No single psychological intervention has shown clear superiority in treating adults with AN.
… the first line of treatment for underweight patients with AN should be refeeding and weight restoration. This could be accomplished in a structured eating disorders treatment program without the use of medication (Barbarich et al., 2003).
However, in the last two posts, I provided some evidence suggesting …
This is part III of my series on the role of dopamine in anorexia nervosa. In my first post I did a little introduction on dopamine and dopaminergic signalling. In the second post I talked about preclinical studies that used animal models of anorexia nervosa. In this post I’ll briefly go over some of the research that has used patients with anorexia nervosa to understand the role of dopamine in this disorder.
I’ve got to be honest here: I wish things were simpler. I wish the research wasn’t so contradictory–but it often is. When you first start to explore a topic, and you are not even sure you are asking exactly the right question, things often look messy. I find this is true for my own research as well, and as a graduate student, it is hard to accept contradictory results. Yet, it is also hard as a science blogger to write about contradictory findings because it can be confusing, and messy.
But, stay with me. I’ll try to make it as simple as possible.
In the last post I …
This is part II in my series of posts on the role of dopamine in anorexia nervosa. (You can find the first part, which covers the basics of dopamine signalling, here.) In this post I’m going to discuss the findings from preclinical studies (studies in animal models).
I don’t think I’ve talked about animal models of anorexia nervosa before on the blog, but believe or not, they exist. The most well-known one is called activity-based anorexia (ABA). ABA works like this: rats are simultaneously restricted in the amount of food they can eat and given access to a running wheel. As the rats experience a reduction in their caloric intake, they begin to spend more and more time running on the wheel. A similar model with basically the same premise is called starvation-induced hyperactivity. These models are thought to mimic both the restriction/weight-loss and excessive exercise components of anorexia nervosa.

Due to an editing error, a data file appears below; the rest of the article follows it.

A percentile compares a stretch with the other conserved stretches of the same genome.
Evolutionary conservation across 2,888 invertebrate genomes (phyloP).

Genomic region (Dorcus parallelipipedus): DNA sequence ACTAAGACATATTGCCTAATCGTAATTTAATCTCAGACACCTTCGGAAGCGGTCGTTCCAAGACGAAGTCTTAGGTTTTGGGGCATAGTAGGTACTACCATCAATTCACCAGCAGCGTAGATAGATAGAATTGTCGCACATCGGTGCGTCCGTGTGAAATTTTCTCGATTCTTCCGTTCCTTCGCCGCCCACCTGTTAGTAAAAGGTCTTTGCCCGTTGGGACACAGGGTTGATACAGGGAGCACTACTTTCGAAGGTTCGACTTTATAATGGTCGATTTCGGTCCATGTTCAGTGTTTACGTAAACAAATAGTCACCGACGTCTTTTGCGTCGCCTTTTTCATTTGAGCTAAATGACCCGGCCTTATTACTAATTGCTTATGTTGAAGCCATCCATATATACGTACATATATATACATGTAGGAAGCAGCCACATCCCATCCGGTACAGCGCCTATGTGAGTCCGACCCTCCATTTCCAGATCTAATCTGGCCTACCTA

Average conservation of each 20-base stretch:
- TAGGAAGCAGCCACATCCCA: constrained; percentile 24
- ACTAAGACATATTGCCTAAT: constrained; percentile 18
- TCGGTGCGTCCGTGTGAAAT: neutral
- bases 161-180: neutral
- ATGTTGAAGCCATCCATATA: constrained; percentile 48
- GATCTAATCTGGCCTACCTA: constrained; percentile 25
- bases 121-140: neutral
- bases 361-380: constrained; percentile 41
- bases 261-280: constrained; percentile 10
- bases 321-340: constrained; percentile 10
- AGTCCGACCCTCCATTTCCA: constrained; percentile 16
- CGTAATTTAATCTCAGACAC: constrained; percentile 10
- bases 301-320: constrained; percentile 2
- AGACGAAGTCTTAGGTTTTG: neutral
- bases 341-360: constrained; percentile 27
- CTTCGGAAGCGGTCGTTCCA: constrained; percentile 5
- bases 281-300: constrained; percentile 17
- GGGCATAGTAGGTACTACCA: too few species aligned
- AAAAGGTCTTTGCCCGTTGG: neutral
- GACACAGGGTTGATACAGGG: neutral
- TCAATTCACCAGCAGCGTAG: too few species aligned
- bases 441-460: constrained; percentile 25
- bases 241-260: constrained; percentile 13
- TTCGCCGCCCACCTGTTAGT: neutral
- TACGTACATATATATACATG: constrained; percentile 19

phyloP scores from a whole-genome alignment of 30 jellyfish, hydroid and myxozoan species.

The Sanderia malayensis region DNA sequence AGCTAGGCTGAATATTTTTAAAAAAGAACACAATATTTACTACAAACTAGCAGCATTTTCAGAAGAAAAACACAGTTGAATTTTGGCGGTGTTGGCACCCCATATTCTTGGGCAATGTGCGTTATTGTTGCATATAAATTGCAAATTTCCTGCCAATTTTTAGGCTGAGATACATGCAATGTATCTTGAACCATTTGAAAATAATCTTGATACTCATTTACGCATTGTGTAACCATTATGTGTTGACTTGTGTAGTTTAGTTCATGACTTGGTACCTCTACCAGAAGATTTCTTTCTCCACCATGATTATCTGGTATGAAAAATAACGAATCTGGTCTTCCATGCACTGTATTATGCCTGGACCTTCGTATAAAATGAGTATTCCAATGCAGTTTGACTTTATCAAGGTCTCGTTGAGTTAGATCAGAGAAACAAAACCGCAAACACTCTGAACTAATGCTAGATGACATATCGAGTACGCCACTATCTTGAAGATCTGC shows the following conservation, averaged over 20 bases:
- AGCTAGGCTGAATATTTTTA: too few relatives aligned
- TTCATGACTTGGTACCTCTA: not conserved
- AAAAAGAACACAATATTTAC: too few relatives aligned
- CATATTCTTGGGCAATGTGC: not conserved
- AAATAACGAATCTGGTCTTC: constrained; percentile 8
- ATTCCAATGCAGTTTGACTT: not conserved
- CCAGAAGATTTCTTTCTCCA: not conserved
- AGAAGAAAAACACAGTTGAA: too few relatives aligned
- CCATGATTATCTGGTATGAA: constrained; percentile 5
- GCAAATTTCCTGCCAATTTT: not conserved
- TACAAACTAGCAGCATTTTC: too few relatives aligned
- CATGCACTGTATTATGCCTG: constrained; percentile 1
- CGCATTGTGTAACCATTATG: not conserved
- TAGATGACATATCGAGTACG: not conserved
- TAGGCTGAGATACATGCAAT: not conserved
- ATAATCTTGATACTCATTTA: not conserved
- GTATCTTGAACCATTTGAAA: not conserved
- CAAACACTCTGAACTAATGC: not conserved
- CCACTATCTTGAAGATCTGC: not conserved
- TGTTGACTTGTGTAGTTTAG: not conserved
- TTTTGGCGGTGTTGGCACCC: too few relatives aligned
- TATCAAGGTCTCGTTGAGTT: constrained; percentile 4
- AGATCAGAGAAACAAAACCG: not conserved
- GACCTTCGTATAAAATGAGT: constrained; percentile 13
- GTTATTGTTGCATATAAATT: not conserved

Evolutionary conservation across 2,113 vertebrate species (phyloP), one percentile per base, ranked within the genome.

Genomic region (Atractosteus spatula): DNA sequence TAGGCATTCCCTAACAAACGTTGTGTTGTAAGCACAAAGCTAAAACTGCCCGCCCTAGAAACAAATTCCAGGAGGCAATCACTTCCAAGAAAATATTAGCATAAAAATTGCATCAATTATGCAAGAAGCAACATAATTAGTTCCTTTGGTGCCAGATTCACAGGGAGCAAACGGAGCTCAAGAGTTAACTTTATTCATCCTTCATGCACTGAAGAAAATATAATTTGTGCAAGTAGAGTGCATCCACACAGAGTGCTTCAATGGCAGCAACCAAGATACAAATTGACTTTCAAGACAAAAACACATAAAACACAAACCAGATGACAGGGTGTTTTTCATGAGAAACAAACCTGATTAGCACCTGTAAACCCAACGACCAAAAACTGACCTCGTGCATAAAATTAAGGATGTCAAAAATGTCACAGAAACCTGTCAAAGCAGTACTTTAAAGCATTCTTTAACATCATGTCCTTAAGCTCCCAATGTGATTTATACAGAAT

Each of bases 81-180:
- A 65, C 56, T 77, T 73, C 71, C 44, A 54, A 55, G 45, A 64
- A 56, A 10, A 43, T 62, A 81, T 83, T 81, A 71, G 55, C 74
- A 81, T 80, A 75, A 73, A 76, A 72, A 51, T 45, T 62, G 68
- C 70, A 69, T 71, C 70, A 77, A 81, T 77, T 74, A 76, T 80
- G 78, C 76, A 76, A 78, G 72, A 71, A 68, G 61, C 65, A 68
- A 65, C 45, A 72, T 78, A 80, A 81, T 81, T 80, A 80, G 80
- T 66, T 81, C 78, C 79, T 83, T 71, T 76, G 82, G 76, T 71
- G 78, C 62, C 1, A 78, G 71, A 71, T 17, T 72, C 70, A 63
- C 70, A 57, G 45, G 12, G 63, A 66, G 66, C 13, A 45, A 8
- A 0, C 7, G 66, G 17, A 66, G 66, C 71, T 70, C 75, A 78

The ABA model has been used to study various aspects of anorexia nervosa, including the relationship between AN and over-exercise. Given that dopamine is known to be involved in …
There is this prevalent myth on tumblr eating disorder blogs that increased dopamine (DA) receptor activity or increased DA signalling causes anorexia nervosa. It has left me quite perplexed, as I have never come across a single paper that has shown increased DA activity causes anorexia nervosa. My research for this post also left me empty-handed. I have no idea where this myth comes from, but I thought I’d blog about what research on DA activity in anorexia has shown. This topic will take me a few (not necessarily successive) posts to cover. This first post is a very brief introduction to DA signalling.
First, what is dopamine?
DA is a neurotransmitter–a molecule that one neuron releases to another in order to send a signal. Dopamine is released from one cell (the presynaptic neuron) and binds to its receptors on the other (postsynaptic) neuron. There are five different DA receptors in the human brain, called D1, D2, D3, D4 and D5. (To add to the complexity, there is often more than one version of the receptor, called an “isoform.”) …
There have been some interesting discussions on the F.E.A.S.T. Facebook group over the past month regarding the role of genetics, personality traits, environmental factors and their role (or lack thereof) in the development of eating disorders and their prognosis. A parent group may seem like an unlikely forum for several hundred-odd comment threads on etiology; however, what we (caregivers, patients or clinicians) believe to underlie these disorders naturally informs our attitudes, decisions and choices with regards to treatment and our relationship to the disorders themselves:
Is this something they will have to manage their entire life?
Does anyone ever fully recover?
I had bulimia as a young adult and now my son has an eating disorder, too – did I pass on “bad genes”, bad habits, or is it a coincidence?
Is her rigidity and anxiety merely a side affect of starvation, or should we treat those as an underlying factor in her food refusal?
Is there any validity to the stereotyping of anorexics as uptight, overachieving perfectionists, and bulimics as impulsive, uninhibited hedonists?
There is at present …